Why your small business needs a budget
Depending on who you talk to, budgets for your small business are: a) a smart idea; b) a necessary evil; or c) retribution from the universe for every bad thing you’ve ever done.
We’re in the “smart idea” camp, but there’s no denying that creating and maintaining a budget can be a chore for a business owner—especially if you’re not convinced of its value in the first place. So, if you’re just starting your business and need a budget, or you’re a current owner who’s been putting off creating one, read on to see why a budget can be one of your small business’s most valuable tools.
“I keep up my checkbook. Why do I need a budget, too?”
In the excitement of launching a business, it’s easy to think you’ll work on a budget when you have time. Of course, time is in short supply for business owners, so you keep putting it off…and off.
Then come the slow periods when sales slump. Or clients take the “Net 30” notation on your invoice as a suggestion, not a deadline. Or you need to take on new expenses, like hiring a new employee or replacing equipment. Then, the realization kicks in: You don’t have enough money in the checkbook to cover those expenses, pay the bills or pay yourself a salary.
An accurate, up-to-date checkbook is certainly a vital tool for a business owner. However, a carefully crafted budget is what will help you get through the slumps, slow payment periods and unexpected expenses. Unlike checkbooks, which basically exist to show how money flows in and out of accounts, a budget:
Offers a financial roadmap for the future of your business
Details what your finances should be next week, next month or next year to meet obligations and be profitable
Helps you make smart financial decisions by providing a structure and plan for spending money in the right places and at the right time to keep you out of debt and grow revenue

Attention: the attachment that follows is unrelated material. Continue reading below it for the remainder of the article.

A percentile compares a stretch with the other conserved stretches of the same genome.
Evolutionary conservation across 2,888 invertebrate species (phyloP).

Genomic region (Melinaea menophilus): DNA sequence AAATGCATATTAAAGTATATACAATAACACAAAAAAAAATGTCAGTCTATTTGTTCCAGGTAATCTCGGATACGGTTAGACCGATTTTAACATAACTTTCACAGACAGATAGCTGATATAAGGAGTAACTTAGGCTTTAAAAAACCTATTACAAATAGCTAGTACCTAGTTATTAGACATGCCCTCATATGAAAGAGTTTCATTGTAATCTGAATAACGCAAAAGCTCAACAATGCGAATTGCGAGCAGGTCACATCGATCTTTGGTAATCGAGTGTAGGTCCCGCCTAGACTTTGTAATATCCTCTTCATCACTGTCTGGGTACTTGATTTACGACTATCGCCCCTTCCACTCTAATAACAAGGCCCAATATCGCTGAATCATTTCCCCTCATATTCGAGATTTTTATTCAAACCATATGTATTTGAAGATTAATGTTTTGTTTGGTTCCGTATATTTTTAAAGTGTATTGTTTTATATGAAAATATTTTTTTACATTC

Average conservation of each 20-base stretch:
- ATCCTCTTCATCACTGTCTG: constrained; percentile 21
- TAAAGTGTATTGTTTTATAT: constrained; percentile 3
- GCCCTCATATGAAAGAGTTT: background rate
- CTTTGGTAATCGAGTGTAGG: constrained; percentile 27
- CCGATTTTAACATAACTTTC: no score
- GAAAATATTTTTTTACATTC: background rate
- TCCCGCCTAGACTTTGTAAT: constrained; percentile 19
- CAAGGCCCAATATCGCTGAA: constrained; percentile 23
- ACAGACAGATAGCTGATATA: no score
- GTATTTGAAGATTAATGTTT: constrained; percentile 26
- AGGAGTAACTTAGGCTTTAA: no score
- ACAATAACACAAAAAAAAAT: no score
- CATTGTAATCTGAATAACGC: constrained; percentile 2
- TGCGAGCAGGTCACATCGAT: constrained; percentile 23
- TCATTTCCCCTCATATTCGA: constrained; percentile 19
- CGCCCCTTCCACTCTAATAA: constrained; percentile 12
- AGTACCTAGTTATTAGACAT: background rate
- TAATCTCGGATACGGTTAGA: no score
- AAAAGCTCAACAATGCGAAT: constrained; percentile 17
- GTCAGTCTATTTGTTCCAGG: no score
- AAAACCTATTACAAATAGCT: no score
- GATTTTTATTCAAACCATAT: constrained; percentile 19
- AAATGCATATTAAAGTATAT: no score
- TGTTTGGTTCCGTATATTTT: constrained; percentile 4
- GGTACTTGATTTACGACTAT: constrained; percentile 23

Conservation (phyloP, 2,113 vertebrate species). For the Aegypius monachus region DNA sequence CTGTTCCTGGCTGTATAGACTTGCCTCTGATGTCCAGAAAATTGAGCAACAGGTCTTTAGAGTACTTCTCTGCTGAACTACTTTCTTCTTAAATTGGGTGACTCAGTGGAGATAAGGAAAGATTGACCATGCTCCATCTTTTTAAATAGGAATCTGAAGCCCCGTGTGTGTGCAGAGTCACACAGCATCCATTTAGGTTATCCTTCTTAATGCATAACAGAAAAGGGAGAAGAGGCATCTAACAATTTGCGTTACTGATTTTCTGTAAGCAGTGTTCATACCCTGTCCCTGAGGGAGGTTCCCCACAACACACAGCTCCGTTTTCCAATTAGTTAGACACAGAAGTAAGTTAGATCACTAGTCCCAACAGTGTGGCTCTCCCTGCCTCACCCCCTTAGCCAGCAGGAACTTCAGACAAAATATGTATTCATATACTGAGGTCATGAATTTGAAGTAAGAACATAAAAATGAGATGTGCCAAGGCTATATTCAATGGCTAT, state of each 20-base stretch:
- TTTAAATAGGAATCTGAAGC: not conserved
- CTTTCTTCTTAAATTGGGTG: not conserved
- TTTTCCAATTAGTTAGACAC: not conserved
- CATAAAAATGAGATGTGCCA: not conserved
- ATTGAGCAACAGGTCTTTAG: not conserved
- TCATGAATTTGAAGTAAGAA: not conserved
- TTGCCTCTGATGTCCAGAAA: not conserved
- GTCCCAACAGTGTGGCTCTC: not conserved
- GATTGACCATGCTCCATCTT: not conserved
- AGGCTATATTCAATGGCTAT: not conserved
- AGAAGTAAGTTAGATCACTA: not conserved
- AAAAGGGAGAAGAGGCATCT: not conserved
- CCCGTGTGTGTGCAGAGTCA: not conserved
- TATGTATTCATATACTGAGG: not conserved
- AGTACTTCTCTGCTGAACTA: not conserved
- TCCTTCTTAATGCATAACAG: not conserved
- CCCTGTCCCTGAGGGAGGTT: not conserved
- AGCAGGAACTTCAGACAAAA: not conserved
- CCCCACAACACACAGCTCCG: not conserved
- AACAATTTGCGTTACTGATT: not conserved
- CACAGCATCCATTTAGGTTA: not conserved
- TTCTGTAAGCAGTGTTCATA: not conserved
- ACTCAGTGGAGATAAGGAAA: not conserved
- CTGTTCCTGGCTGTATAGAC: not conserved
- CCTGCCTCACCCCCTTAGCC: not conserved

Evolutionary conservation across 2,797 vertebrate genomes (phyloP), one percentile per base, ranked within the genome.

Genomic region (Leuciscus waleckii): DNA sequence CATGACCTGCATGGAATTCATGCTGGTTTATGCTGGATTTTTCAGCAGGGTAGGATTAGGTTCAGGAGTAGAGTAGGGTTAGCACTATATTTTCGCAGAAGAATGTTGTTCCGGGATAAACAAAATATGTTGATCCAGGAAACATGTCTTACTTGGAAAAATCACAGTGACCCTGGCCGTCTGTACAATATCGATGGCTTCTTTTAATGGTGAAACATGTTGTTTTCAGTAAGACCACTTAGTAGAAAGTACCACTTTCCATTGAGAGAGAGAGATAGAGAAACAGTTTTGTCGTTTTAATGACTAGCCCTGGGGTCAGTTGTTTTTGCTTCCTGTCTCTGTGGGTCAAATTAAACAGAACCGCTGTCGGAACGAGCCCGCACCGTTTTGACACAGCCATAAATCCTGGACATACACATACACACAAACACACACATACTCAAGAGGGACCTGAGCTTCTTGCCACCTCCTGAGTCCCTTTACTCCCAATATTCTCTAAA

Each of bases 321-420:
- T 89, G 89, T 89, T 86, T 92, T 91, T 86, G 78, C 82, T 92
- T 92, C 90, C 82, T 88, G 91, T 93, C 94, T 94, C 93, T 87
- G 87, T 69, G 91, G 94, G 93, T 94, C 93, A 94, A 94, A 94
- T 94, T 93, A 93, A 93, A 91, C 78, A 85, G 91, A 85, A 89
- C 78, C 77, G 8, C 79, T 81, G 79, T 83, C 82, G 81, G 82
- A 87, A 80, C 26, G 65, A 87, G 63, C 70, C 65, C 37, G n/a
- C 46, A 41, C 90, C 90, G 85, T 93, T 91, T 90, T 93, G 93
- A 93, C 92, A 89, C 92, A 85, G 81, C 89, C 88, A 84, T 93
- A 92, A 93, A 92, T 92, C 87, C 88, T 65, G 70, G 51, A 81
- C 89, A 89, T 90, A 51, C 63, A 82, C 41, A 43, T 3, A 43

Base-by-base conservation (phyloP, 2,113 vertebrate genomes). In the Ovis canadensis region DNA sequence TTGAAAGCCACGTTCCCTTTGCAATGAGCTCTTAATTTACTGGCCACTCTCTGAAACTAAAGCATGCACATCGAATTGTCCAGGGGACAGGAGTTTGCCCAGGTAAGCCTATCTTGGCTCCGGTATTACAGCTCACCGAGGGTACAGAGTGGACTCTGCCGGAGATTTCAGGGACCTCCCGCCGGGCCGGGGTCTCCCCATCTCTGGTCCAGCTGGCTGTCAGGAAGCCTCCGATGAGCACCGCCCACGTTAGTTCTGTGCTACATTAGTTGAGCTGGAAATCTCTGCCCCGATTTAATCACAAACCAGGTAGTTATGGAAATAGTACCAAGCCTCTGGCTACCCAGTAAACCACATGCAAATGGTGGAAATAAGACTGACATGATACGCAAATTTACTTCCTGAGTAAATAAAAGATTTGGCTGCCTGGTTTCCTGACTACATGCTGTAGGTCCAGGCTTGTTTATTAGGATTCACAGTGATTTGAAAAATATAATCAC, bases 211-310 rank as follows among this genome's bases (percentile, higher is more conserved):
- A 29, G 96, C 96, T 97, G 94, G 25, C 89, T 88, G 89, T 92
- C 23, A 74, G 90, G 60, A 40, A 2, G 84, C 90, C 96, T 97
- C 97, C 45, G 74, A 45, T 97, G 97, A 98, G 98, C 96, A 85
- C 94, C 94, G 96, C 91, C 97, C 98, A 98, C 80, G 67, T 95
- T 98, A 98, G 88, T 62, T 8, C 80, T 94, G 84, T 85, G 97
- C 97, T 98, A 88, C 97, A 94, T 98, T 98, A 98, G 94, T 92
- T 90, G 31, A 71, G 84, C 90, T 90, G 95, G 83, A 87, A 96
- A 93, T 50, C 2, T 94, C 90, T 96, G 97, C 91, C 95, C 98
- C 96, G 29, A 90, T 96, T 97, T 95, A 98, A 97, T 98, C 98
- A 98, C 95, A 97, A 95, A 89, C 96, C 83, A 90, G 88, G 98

Helps you estimate what you need in order to get through slow periods
Alerts you when expenses trend upward
Highlights leftover funds available to reinvest in the business
Indicates when you’re making enough money to pay yourself a salary and pay expenses
Offers a detailed account of your income and expenses to show prospective business lenders or investors
Keeps you in control of your business
When you don’t have a handle on your company’s cash flow, it can seriously hurt your business. A thoughtful and realistic budget is one of the best tools to stay on a healthy financial path.
Statistics (you knew we’d have some!)
According to the Bureau of Labor Statistics, about 20 percent of small businesses fail in the first year while approximately 50 percent fail about year five. According to a Clutch.co survey of 302 small business owners/managers, 61 percent of respondents didn’t create an official, formally documented budget in 2018.
While the latter statistic isn’t necessarily the reason for the former, the same survey showed that small businesses are more likely to skip making a budget—and that 37 percent of those businesses spent more than they budgeted in the first two quarters of 2018. So, it’s easy to see how the lack of a budget can spiral into a failed business if left unchecked.
The good news is that creating a budget doesn’t have to be complicated (we promise). As your financial advisor, we want you to be successful, so ask us about our free eBook on the steps for building a budget. Or, talk to us about how we can help you make an easy-to-follow budget based on your specific goals.Back to issue